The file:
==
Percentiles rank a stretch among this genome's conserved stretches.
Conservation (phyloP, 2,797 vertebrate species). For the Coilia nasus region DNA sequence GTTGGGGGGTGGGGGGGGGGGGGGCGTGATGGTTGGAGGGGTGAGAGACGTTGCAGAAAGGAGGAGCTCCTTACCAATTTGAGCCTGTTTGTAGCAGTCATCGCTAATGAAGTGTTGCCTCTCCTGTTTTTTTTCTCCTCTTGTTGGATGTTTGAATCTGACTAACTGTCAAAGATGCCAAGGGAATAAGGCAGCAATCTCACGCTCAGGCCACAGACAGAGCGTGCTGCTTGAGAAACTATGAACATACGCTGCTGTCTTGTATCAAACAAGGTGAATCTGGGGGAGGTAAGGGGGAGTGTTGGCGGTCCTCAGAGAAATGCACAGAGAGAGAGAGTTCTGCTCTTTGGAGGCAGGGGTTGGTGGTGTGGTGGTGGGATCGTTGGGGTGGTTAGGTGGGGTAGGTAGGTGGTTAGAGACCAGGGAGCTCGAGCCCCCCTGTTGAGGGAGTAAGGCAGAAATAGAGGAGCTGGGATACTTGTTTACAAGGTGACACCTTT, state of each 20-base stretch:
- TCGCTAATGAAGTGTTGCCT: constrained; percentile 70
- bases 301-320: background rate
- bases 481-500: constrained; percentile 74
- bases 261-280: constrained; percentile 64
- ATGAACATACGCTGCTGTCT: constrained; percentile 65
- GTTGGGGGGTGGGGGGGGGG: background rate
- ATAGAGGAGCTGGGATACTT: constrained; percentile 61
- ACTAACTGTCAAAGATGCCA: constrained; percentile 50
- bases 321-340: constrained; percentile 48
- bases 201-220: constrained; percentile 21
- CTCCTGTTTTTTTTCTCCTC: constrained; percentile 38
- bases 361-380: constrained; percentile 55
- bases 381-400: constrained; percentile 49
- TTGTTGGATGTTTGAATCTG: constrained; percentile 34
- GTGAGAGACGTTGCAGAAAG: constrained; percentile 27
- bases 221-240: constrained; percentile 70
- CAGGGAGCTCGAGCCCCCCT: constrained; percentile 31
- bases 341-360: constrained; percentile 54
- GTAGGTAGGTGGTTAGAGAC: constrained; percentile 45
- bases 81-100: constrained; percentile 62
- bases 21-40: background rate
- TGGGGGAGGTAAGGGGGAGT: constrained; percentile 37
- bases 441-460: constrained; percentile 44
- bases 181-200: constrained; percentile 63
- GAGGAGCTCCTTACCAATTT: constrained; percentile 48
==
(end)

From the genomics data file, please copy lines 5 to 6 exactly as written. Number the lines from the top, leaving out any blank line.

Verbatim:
- bases 481-500: constrained; percentile 74
- bases 261-280: constrained; percentile 64